The earlier the better
Committing to a savings plan early in life is one of the key components to building wealth and reaching your financial goals. It’s also a lot easier to achieve than you might think.
Right now, finding extra cash to save each month might seem difficult or perhaps even totally undoable. Maybe you feel the amount you can save regularly now is so small it won’t make any impact on your finances in the long-term. It’s time to challenge that mindset. Starting to save now – even with a small amount – can make a big difference down the track.
Stick with us – we’re going to show you how committing to a regular savings plan has the potential to safeguard your financial future.
The power of compounding
Compounding is a powerful investment tool, especially for young investors. It’s a force to be reckoned with when it comes to wealth building as it helps your initial investment grow over time.
Compounding is generating more returns by reinvesting the return on your asset. Compound returns are exponential so your return increases incrementally over time.
You could think of compounding as your reward for saving consistently – it’s essentially interest on your interest. When you start saving early you create the potential for increased returns simply by holding your investment longer.
Here’s an example
You decide to put $10,000 into a diversified long-term investment. Let’s assume that the return over the period averages out to 6% per annum.
As you can see, just by letting your investment roll over each year the incremental increase on your return becomes more significant over time.
|2019||$10,000 x 6%||$10,600|
|2020||$10,600 x 6%||$11,236|
|2021||$11,236 x 6%||$11,910|
|2022||$11,910 x 6%||$12,625|
|2023||$12,625 x 6%||$13,382|
|2024||$13,382 x 6%||$14,185|
|2025||$14,185 x 6%||$15,036|
|2026||$15,036 x 6%||$15,938|
|2027||$15,938 x 6%||$16,895|
|2028||$16,895 x 6%||$17,908|
|2029||$17,908 x 6%||$18,983|
Here’s what that investment would look like if you added $100 in savings every month.
In this example, you can see that after 10 years the total interest earned is actually greater than the regular amount that has been put in. Starting your savings plan early allows you to harness the long-term benefits of compound returns.
Time is money
Time is a key factor in wealth building. Given the time value of money, we know that one dollar today is worth more than one dollar in the future.
The numbers below tell the story of why it’s so important to start saving early in life.
Let’s set a goal of accumulating $500,000 by age 60, assuming an annual return of 6%.
To achieve this goal a 25-year-old would need to invest $351 a month.
A 35-year-old would need to invest $722 a month. And a 45-year-old would need to invest $1,720 a month.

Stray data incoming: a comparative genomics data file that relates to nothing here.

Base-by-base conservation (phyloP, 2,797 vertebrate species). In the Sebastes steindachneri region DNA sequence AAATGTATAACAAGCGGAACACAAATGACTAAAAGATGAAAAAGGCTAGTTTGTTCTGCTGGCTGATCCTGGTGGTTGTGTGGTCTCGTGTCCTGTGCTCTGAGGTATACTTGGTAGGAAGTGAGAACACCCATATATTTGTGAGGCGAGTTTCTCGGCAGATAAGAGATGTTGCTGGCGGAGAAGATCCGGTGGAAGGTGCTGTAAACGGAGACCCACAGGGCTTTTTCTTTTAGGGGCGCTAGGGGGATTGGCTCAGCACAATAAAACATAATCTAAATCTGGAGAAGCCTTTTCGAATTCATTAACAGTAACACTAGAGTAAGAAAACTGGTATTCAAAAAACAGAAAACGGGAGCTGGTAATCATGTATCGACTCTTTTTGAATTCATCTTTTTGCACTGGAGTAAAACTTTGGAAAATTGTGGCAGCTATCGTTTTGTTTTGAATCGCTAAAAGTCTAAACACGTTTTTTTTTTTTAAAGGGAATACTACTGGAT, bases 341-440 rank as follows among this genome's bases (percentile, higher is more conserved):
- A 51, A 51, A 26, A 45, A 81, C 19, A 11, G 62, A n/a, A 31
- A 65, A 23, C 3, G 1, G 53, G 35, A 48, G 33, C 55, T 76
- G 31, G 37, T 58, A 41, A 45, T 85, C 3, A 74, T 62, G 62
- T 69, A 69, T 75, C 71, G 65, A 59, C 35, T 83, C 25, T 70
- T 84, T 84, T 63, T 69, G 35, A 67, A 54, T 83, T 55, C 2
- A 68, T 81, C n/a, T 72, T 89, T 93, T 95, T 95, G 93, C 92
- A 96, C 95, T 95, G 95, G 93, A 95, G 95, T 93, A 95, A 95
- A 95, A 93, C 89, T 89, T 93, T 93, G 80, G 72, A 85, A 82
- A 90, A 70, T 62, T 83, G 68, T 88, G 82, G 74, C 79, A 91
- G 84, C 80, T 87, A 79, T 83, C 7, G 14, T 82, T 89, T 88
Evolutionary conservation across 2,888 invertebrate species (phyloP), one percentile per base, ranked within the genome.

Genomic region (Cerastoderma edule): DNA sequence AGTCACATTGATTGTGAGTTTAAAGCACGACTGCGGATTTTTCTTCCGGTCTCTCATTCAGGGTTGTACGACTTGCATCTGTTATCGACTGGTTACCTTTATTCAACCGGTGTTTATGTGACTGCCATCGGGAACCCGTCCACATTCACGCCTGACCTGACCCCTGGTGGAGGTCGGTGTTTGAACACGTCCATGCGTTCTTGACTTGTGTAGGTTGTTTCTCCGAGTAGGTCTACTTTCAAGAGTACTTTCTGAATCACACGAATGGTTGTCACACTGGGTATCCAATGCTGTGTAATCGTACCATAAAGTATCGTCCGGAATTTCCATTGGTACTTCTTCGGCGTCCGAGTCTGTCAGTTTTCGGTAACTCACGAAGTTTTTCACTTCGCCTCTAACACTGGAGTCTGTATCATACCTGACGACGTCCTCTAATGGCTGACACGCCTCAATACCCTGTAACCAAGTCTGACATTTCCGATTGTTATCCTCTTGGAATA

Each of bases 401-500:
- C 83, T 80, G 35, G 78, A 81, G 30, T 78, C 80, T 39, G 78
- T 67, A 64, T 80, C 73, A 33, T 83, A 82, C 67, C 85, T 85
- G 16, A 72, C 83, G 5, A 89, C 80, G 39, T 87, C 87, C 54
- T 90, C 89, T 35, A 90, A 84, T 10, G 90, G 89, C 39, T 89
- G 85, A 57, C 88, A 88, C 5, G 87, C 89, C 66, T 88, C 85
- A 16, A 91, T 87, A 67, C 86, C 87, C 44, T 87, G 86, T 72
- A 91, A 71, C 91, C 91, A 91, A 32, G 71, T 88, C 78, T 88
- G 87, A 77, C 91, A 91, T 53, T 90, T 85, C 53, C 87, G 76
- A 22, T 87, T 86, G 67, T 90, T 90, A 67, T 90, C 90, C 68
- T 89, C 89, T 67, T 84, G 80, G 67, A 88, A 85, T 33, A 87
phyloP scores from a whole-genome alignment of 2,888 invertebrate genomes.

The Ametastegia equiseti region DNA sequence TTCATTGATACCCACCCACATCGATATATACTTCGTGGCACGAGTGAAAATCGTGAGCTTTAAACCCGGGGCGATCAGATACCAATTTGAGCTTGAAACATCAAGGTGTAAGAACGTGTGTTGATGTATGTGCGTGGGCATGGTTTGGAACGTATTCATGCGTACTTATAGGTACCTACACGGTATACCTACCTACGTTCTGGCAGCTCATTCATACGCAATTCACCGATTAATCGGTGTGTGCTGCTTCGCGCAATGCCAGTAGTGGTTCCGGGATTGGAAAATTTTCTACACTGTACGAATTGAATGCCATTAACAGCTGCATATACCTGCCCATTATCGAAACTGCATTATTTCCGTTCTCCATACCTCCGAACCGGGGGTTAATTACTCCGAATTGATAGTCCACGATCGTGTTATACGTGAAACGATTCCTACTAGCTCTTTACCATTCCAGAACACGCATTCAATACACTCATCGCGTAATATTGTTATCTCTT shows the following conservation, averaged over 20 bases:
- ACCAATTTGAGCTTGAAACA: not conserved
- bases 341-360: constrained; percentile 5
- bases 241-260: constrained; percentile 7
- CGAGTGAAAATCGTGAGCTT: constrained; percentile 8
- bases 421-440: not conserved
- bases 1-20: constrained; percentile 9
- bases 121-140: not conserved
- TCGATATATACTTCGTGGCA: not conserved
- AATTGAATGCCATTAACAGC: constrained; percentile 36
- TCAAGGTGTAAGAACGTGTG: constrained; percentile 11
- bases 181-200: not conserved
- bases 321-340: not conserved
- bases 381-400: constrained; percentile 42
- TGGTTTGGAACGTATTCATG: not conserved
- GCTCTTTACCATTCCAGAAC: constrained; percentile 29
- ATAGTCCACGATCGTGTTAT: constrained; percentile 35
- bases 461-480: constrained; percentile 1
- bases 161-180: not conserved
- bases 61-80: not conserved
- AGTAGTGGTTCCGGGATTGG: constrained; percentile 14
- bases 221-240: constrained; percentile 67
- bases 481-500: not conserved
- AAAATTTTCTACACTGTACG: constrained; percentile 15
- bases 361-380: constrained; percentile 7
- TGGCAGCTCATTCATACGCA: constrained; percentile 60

As you can see, the 45-year-old must invest more than four times the monthly amount to reach the same goal as the 25-year-old.
Starting to save when you’re younger allows you to take advantage of compound returns. While you’re working hard so is your money and this can be especially helpful when you’re planning for retirement.
How to save
If you find it difficult to save, start by setting a realistic, achievable, short-term savings goal. This can motivate you to form a long-term savings habit.
Commit to saving for something that will deliver a tangible result. Maybe it’s your next holiday or a little luxury that you wouldn’t usually splurge on. Setting up a direct deposit can be very effective as once it’s operating the withdrawals and deposits happen automatically – you don’t miss what you don’t see.
Once you’re in the regular habit of putting money aside, saving for the long-term becomes part of your financial life.
Where to save
Savings accounts are an obvious choice, but there are other options that may deliver better returns and be more suited to your individual circumstances.
Topping up your super with regular contributions can be an excellent option as it offers the benefits of long-term compounding growth in a low tax environment. The little extra you put in now can help pay for those big-ticket items in retirement.
You could also consider growing a nest egg outside of super by establishing a personally held, diversified investment portfolio.
This allows you to benefit from compounding even further by reinvesting your dividends or distributions back into the share market. This incremental increase in your investment can have advantages as part of a long-term strategy.
Good cash flow
Cash flow is another benefit of committing to a long-term savings plan.
It might sound a little counter-intuitive at first, but as we saw in the examples above if you start saving early your regular commitment is less.
Compounding helps your money work harder so you can enjoy life now and in the future.
If you plan correctly, you can have more in your pocket today and be in a stronger financial position in the future.
Don’t sacrifice savings
When cash flow is tight it can be tempting to dip into your savings account or pop that extra expense on your credit card.
But the long-term effects of sacrificing your savings can be significant.
Regular long-term saving is the key safeguarding your financial future.
Don’t be fooled into thinking you’ll be able to make up today’s saving by contributing more later on.
Retirement might seem a long way off right now, but life moves at a frantic pace.
The earlier you start planning, the more opportunities you’ll have to build wealth along the way.
A trusted financial adviser can provide industry expertise and market intelligence so you can make decisions that match your investment goals.
Committing to a regular savings plan that unleashes the benefits of compounding is another example of the many advantages of long-term planning.